oa Journal of East African Natural History - Ecology of the lower Tana river flood plain - Kenya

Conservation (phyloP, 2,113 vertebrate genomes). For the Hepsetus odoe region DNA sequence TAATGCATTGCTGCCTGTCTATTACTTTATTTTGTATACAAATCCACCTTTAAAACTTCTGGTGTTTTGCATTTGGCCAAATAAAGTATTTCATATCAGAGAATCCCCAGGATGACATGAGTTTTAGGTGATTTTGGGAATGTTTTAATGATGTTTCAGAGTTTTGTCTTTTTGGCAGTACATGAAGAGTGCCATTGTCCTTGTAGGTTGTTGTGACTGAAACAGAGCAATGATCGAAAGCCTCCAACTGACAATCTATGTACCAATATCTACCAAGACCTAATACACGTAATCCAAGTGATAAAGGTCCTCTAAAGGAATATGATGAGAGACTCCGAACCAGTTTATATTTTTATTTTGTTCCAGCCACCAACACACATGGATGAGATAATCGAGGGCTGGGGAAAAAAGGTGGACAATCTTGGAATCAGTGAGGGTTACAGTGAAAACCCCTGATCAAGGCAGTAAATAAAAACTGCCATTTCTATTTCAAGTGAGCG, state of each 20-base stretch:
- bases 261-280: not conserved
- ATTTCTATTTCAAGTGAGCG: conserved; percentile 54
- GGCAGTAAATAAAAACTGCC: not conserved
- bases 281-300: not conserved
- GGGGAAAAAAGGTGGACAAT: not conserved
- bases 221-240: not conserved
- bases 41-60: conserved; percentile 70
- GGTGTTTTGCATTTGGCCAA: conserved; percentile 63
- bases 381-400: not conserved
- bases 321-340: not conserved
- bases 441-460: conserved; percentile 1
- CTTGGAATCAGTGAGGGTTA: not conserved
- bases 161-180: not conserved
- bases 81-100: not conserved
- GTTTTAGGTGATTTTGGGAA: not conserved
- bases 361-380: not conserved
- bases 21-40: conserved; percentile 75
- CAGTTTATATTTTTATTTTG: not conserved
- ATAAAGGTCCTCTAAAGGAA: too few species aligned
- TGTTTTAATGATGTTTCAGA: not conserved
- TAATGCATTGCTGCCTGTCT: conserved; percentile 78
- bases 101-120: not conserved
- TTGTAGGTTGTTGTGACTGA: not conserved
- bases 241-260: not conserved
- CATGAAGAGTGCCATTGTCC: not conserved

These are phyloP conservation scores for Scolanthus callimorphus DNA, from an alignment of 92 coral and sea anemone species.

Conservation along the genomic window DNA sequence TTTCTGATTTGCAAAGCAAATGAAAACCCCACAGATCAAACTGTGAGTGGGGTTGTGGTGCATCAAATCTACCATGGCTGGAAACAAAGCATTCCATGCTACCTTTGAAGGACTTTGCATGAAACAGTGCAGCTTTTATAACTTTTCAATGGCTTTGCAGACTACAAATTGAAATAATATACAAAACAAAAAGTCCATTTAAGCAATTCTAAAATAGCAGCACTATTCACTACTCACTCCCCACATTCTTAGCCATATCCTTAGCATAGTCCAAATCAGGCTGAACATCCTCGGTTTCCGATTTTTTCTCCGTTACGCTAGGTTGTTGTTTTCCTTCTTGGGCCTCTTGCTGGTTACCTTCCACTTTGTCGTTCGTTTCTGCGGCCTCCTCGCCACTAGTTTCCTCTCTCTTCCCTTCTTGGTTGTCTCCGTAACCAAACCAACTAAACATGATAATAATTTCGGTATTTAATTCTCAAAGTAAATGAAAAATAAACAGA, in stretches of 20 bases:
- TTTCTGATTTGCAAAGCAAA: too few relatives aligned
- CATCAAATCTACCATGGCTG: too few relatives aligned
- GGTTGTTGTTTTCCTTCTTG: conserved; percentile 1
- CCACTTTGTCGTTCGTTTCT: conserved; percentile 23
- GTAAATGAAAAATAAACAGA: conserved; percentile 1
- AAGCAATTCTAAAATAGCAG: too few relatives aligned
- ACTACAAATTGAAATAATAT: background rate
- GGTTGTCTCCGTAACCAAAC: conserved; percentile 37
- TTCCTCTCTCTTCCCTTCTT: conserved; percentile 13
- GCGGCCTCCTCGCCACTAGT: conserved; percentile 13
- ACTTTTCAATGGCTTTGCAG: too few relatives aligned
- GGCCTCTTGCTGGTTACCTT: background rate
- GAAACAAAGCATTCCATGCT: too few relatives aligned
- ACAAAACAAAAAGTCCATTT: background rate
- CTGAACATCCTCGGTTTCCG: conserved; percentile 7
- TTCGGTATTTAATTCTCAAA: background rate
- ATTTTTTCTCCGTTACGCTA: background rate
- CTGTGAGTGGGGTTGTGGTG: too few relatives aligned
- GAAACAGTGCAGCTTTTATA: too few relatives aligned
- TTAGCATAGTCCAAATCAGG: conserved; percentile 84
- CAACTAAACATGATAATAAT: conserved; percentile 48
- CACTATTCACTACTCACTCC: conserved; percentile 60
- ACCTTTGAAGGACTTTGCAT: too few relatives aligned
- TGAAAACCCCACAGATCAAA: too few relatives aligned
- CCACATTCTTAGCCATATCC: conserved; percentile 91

The Tana River is the longest river in Kenya. From its sources on Mt. Kenya and the Aberdares to its present mouth at Kipini on the Indian Ocean is a straight distance of 480 km and 800 km following the major directional curves. But a measurement along the numerous meanders of the lower course would yield a length at least double this (see Fig. I). In its upper course the Tana flows north, but soon turns south by south-east, which is its direction until it reaches the sea. The limit of the Upper Tana is taken as the Hargazo Falls, which are situated at about the point where the river turns south. It is this part of the river which receives all the tributaries, the last to enter the river being the MacKenzie, which joins it 58 km above the Falls. Only during high flood years does water from other rivers, such as the Tiva, enter the Tana. Thus the river gains no new water in its middle and lower courses, but loses water continuously through evaporation. In its lower reaches the Tana flows through a broad flood plain. The entire area is covered by recent alluvial sediments brought down and deposited during the annual floods of the river. The flood plain is primarily grass-covered but there are numerous patches of forest and woodland that are apparently edaphic in origin, depending either on the flooding or on the high water table in the flood plain or both.


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